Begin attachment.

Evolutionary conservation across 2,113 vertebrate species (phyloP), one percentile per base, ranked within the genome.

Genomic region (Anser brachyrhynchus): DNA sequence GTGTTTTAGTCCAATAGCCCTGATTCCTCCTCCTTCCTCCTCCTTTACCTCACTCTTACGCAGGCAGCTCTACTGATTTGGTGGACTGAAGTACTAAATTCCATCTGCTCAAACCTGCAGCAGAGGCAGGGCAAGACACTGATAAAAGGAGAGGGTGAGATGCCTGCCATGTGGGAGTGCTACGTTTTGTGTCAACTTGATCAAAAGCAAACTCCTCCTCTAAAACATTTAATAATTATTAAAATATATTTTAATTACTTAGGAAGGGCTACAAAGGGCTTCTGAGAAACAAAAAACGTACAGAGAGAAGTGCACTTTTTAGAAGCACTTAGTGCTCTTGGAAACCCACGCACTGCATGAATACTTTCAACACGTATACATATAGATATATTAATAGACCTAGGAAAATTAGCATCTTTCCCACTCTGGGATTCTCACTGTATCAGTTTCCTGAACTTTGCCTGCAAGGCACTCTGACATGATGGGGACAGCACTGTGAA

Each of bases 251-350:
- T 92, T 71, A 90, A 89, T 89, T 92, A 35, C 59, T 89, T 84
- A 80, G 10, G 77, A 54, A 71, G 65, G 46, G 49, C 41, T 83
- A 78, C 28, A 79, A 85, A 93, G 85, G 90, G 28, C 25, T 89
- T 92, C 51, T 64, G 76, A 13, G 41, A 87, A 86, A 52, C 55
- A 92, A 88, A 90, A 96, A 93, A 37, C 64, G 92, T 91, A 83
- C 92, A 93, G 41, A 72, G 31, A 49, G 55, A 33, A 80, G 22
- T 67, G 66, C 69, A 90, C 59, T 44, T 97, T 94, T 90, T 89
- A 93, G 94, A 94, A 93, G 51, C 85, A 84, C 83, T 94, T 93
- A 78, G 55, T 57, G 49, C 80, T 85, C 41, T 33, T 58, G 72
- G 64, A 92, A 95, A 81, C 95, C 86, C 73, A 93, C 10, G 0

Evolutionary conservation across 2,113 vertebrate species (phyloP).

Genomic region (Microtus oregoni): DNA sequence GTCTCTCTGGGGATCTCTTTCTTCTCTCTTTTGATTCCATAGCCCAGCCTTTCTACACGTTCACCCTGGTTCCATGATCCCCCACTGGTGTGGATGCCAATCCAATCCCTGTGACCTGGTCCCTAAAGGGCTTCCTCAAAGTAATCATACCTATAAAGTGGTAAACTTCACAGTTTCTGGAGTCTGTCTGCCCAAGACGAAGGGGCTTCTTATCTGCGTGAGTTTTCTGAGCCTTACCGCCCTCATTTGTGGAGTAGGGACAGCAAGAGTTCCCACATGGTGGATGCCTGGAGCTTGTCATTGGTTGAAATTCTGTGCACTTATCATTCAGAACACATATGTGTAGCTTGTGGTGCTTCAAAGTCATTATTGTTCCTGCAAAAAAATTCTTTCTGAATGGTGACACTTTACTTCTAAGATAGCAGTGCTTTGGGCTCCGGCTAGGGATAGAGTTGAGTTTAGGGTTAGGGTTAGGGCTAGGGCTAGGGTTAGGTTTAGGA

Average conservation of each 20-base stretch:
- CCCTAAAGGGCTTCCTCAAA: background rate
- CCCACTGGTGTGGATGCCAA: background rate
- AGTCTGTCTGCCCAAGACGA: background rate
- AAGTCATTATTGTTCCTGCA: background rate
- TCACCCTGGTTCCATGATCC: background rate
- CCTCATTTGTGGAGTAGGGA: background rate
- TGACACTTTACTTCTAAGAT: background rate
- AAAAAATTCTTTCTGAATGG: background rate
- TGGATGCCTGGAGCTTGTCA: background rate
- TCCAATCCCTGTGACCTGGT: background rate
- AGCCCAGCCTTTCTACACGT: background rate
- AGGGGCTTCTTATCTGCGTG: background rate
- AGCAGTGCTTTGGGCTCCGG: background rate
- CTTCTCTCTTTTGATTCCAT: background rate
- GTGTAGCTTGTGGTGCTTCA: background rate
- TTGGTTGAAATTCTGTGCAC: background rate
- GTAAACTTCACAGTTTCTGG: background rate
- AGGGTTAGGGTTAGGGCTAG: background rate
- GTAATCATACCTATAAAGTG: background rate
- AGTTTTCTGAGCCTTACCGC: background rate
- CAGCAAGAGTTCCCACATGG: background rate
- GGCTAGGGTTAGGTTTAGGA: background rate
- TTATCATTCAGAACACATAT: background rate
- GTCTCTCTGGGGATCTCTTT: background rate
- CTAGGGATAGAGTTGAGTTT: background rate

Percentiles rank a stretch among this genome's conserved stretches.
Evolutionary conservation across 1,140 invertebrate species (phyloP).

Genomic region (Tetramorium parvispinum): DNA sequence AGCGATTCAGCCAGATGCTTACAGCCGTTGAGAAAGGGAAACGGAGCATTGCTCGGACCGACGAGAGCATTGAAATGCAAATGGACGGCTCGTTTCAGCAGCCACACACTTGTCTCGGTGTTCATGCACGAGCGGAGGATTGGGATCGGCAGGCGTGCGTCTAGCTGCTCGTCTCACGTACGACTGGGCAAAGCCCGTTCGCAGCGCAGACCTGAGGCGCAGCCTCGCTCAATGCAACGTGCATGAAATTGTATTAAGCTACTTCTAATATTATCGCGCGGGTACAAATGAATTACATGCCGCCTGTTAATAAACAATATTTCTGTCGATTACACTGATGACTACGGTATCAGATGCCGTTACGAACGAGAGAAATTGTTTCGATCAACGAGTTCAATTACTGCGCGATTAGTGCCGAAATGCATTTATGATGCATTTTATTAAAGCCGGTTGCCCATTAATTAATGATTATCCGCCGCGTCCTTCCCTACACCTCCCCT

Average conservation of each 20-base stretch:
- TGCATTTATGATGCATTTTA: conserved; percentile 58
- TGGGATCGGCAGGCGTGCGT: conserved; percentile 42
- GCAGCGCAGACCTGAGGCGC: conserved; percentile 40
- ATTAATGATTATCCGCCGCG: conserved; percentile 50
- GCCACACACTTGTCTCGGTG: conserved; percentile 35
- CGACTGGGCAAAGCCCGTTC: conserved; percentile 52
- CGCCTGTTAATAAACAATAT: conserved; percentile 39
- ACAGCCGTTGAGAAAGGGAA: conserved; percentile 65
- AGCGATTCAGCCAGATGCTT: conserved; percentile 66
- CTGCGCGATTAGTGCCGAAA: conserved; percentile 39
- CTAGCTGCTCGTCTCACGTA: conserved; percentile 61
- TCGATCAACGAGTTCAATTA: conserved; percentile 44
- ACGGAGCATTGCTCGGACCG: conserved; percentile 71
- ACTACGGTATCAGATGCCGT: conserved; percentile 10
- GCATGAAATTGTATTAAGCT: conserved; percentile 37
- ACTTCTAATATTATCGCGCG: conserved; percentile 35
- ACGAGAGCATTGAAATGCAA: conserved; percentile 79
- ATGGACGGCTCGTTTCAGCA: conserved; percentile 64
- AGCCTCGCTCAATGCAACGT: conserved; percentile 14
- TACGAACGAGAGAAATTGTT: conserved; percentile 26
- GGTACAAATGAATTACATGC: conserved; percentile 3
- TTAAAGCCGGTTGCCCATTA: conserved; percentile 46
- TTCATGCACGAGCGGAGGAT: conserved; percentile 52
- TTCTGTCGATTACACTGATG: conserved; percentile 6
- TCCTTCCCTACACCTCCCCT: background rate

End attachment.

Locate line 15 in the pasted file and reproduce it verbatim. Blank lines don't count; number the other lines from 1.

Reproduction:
Genomic region (Microtus oregoni): DNA sequence GTCTCTCTGGGGATCTCTTTCTTCTCTCTTTTGATTCCATAGCCCAGCCTTTCTACACGTTCACCCTGGTTCCATGATCCCCCACTGGTGTGGATGCCAATCCAATCCCTGTGACCTGGTCCCTAAAGGGCTTCCTCAAAGTAATCATACCTATAAAGTGGTAAACTTCACAGTTTCTGGAGTCTGTCTGCCCAAGACGAAGGGGCTTCTTATCTGCGTGAGTTTTCTGAGCCTTACCGCCCTCATTTGTGGAGTAGGGACAGCAAGAGTTCCCACATGGTGGATGCCTGGAGCTTGTCATTGGTTGAAATTCTGTGCACTTATCATTCAGAACACATATGTGTAGCTTGTGGTGCTTCAAAGTCATTATTGTTCCTGCAAAAAAATTCTTTCTGAATGGTGACACTTTACTTCTAAGATAGCAGTGCTTTGGGCTCCGGCTAGGGATAGAGTTGAGTTTAGGGTTAGGGTTAGGGCTAGGGCTAGGGTTAGGTTTAGGA